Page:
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(May 16) - SBA releases new Form 1050

The Form 1050 may be used for all 7(a) loans and for all disbursements; it MUST be used for the first disbursement on all standard 7(a) loans over $350,000. Lenders complete the form, which must be signed by both the lender & the borrower at the time of the initial loan disbursement. A copy of the signed Form 1050 MUST be retained in the lender's loan file. For all disbursements, the "Lender must also retain documentation that is acceptable to SBA (such as joint payee checks, cancelled checks, paid receipts or invoices, wire transfer account records, etc.) and that evidences compliance with the Use of Proceeds section of the Authorization."

NOTE: Lenders must submit the completed form and all supporting documentation to SBA upon request, or, in the event of a loan default, with the s request for guaranty purchase. "Providing this information is required to comply with program requirements; failure to provide it when required may impair the Lender’s ability to collect on the SBA loan guaranty."

Notice 5000-19010 announces availability of new Form 1050 >

Congratulations to NAGGL's 2019 Champions of Small Business Entrepreneurship: BrewHound Dog Park + Bar in Neptune Beach, FL. Customers of Florida Capital Bank, Lauren Wyckoff & Jason Underwood share their 7(a) loan success story:


Notice 5000-19009, Updates procedures in 50 57 2, Approval of certain Servicing Actions

By Procedural Notice 5000-19009, SBA announced that it amended its delegated authority requirements as contained in SOP 50 57 2, 7(a) Loan Servicing and Liquidation to match the recent change in SOP 50 10 5(K).  (We are awaiting the publication of a new version of the Matrix (ver. 15) that will also reflect this change.) Under the amended policy, for a period of 12 months after final disbursement, SBA does not permit any lender to unilaterally approve any adjustments to or changes in the ownership of a Borrower, including a change in percentage of ownership.  During this one-year period, the lender must send any request for a change of ownership, together with its rationale for recommending approval of the change, to the appropriate Commercial Loan Servicing Center (CLSC) for SBA’s prior approval.  As part of its determination, the CLSC will verify that the proposed ownership change complies with limitations on the aggregate amount of SBA portions of all loans outstanding to the same borrower and any affiliates; and that there has been no prior loss to the government caused by the new owner(s).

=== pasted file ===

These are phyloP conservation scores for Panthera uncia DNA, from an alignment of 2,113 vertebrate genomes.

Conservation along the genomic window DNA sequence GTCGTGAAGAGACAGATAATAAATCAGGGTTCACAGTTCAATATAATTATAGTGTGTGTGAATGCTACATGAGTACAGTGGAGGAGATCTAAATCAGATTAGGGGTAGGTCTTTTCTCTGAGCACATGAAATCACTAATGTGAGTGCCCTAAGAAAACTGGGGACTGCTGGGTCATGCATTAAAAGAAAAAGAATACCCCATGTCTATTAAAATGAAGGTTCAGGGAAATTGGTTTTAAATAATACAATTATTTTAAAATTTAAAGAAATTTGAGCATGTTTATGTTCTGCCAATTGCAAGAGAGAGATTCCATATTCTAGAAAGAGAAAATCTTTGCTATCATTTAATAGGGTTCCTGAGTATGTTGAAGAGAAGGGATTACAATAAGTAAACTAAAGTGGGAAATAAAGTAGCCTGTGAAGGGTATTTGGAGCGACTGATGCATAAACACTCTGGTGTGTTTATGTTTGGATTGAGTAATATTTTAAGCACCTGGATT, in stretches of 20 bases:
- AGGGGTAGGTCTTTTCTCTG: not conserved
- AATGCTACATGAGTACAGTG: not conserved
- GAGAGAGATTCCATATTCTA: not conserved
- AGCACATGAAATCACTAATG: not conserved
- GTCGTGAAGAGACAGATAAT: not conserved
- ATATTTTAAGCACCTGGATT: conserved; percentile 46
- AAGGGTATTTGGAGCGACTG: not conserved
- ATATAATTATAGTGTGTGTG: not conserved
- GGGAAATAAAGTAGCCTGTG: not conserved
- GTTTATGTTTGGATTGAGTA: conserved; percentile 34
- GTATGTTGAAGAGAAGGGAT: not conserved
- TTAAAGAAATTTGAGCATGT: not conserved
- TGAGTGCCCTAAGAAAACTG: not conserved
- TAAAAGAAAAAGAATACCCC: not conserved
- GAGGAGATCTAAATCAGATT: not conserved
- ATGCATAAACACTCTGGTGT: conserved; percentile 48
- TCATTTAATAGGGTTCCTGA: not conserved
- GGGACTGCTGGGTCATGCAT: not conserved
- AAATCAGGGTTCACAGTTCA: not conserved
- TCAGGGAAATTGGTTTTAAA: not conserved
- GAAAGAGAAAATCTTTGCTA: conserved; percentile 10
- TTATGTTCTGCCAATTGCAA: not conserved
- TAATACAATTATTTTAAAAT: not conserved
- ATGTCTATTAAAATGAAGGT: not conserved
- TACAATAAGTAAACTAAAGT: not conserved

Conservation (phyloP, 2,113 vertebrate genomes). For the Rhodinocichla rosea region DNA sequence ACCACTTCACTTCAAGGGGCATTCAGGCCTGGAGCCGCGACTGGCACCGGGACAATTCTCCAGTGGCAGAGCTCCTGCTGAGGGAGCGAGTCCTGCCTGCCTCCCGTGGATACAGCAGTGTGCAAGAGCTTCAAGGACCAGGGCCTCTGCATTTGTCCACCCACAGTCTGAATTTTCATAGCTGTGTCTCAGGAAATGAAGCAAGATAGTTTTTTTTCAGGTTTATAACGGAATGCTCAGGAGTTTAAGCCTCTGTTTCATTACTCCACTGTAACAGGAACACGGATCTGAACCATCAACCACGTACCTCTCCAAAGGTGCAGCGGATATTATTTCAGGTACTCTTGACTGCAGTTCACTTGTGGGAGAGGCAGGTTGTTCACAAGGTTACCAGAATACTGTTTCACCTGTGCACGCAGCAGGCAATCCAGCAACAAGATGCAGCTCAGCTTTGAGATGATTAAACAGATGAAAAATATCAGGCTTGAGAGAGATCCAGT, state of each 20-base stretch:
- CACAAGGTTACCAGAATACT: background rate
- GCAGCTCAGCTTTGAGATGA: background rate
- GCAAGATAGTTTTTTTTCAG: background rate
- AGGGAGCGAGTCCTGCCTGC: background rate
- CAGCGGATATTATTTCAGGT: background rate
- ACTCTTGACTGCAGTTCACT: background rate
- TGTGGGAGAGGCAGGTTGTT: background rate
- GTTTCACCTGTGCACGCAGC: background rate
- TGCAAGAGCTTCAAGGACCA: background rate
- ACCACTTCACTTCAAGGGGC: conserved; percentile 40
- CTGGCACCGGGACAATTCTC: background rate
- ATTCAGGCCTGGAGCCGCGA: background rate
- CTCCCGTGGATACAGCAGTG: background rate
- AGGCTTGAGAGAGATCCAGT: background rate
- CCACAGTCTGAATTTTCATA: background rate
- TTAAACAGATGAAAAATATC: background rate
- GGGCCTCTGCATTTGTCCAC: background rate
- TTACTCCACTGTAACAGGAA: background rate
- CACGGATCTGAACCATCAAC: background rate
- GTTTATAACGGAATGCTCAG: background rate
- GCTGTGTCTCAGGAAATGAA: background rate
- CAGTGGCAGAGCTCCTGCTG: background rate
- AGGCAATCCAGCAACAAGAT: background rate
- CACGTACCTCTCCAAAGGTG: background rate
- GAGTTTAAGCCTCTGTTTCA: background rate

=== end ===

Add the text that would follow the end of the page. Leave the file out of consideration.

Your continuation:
Will fee fight cause another SBA shutdown? House SBC asks GAO to study math behind SBA's subsidy request
(May 7) - ABA - Lawmakers from both parties are turning up the heat on the Small Business Administration over the agency's proposal to hike fees on small businesses.

April 10 - SBA 7(a) Budget Proposal and the Impact of Fee Structure Changes

NAGGL president and CEO Tony Wilkinson testified. Watch a recording of the hearing >

Hearing Memo >

Testimony of Tim Gribben (SBA) >

Testimony of Tony Wilkinson (NAGGL) >

Testimony of Lynn G. Ozer (Fulton Bank) >

Testimony of Gail Jansen (Kinecta FCU) >

Testimony of Gordon Gray (American Action Forum) >

President's FY20 budget request presents shocking positive subsidy with serious ramifications for the 7(a) program; NAGGL calls on Congress to challenge it

In the President's FY20 budget request released on Monday March 18, SBA announced a positive subsidy for the 7(a) program of 33 basis points, or $99 million.  This is a major shift from the program’s track record of operating at zero subsidy.  Absent an amendment to the subsidy calculation from SBA, before October 1, Congress must either appropriate $99 million to fund the program or raise fees on borrowers and lenders to cover the $99 million cost of the program -- or the program will shut down.  The real problem?  The positive subsidy calculation does not seem to make sense considering the portfolio's performance metrics and a history of SBA overcharging borrowers and lenders to the tune of $3.2 billion over the last eight fiscal years.  NAGGL is on top of the issue, engaging Congress and challenging the subsidy calculation.  Read more on this critical issue >



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Prime Rate = 5.50%

Fixed Interest Rate Base = Prime [+ allowable spreads]

Federal Register Notice (11/2018) >
Maximum Allowable Fixed Rates >

SBA LIBOR Base Rate = 5.48%
History of SBA LIBOR base rate >

SBA Optional Peg Rate = 2.88% [April 1-June 30, 2019]
[SOP 50 10 5, "Base Rates will be rounded to two digits with .004 being rounded down and .005 being rounded up."]

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6/5/2019 » 6/6/2019
Cincinnati Area - Closing and Funding the SBA Loan

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